Coordination among the confederations will begin before bargaining rounds start, with attempts jointly to create a realistic level of expectations of the outcomes of bargaining. This will occur, in cooperation with the government, in a "tripartite forum" which was established in August 1998 (DK9809177F). A tripartite statistics committee attached to the forum has a substantial role in this process.
The parties aim to resolve bargaining rounds before current agreements expire on 1 March, in order to avoid the current situation whereby there is a concentrated and hectic phase of activity during March, when the Official Conciliator service postpones disputes which have been announced by the bargaining parties in cases where new agreements have not been reached before the expiry of the old ones. Consequently, bargaining will start during November and December of the previous year, rather earlier than is currently the case. This earlier start will be supported by ongoing communication between DA and LO.
The "climate agreement" also seeks to change the current situation whereby notice of a dispute is issued almost automatically, first two weeks and then one week before the expiry of the existing agreement on 1 March. Giving notice adds to the "drama" of bargaining and can increase pressure, forcing the bargaining parties to show their hands, but it can also increase the risk of a dispute. In order to avoid this, DA and LO will in future meet immediately after the first notice of a dispute is issued and evaluate possible means of avoiding the issuing of the second notice.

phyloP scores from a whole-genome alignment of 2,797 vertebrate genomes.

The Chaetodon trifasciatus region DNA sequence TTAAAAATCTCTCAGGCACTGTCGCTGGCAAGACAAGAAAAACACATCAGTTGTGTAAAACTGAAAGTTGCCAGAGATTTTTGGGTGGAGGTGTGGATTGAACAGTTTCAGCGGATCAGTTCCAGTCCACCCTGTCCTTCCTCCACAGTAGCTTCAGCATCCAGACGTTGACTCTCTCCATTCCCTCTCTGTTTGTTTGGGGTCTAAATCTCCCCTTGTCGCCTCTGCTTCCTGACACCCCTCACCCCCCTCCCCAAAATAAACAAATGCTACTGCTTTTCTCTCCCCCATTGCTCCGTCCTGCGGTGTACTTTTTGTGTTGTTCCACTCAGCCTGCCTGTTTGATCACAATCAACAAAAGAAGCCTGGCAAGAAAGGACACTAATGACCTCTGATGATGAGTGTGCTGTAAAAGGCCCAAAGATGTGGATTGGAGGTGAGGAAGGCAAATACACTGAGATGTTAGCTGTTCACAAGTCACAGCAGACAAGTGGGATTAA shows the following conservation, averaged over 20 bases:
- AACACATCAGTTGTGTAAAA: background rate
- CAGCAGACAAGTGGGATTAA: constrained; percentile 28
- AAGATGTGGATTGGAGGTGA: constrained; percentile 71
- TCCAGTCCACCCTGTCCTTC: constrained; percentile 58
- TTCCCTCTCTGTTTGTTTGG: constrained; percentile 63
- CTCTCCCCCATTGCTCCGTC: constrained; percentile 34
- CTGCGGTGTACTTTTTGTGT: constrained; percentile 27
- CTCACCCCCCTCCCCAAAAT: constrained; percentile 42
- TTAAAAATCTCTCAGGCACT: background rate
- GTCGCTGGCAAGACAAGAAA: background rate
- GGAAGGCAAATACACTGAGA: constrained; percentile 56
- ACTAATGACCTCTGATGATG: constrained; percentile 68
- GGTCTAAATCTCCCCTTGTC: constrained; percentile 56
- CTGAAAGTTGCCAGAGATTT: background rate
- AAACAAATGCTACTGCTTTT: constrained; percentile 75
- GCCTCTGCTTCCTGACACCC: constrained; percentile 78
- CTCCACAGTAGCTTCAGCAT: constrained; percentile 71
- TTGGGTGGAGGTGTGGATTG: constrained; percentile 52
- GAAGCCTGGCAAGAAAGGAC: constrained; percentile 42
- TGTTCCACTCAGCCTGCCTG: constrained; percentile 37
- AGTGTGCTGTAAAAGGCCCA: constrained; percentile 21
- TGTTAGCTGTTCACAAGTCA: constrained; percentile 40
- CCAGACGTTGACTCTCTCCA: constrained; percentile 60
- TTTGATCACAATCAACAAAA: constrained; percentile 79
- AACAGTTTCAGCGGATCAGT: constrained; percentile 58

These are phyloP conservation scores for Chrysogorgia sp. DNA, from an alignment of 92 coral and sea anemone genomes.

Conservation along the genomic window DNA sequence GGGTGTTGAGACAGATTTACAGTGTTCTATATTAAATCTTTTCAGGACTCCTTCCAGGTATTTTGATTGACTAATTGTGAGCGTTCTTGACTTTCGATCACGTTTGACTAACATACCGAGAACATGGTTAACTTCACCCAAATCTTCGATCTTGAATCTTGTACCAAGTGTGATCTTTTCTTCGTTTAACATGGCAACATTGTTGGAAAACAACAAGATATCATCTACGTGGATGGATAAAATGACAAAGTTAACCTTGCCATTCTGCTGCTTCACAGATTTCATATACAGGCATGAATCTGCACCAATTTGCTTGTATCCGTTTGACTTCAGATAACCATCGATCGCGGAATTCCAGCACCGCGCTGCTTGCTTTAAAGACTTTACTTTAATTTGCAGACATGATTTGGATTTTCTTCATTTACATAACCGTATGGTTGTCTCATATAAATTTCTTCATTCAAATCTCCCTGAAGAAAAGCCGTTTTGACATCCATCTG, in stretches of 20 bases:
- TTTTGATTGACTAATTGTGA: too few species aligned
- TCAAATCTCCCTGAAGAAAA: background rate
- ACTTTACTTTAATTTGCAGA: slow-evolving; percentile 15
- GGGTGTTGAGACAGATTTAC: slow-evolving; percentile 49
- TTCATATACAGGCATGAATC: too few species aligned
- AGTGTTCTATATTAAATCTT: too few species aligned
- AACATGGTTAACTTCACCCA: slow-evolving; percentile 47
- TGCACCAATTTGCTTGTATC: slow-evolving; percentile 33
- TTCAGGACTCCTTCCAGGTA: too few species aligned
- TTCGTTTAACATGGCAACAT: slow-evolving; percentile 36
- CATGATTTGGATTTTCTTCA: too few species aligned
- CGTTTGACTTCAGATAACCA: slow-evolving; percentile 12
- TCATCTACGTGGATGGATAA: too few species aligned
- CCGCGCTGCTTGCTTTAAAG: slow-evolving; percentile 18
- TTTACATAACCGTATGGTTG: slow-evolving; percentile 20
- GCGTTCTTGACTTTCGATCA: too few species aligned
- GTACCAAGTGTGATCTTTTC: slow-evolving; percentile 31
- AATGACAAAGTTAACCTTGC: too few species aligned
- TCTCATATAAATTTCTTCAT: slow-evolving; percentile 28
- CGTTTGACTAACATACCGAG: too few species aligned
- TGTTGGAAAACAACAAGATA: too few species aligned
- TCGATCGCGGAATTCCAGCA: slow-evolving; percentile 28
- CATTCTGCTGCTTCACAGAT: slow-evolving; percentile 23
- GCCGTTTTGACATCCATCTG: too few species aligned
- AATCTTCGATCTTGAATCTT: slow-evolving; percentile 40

More time to prevent disputes
If, despite the abovementioned new precautions, bargaining ends with the prospect of a dispute - ie if the negotiations break down, the period of postponement ordered by the Official Conciliator expires, or a mediation proposal is rejected by the bargaining parties' members - DA and LO attempt in the "climate agreement" to improve the possibility of finding a last-minute solution. Currently, an industrial dispute may start three days after bargaining ends, but in future this period of grace will be extended to five days. This should increase the chance of negotiating a solution but without introducing a second round of bargaining. If there were a second round, there would be a chance that, for example, trade union members might perceive a "no" vote to a mediation proposal as relatively "cost-free" and as involving no real threat of a dispute, because negotiations would simply restart.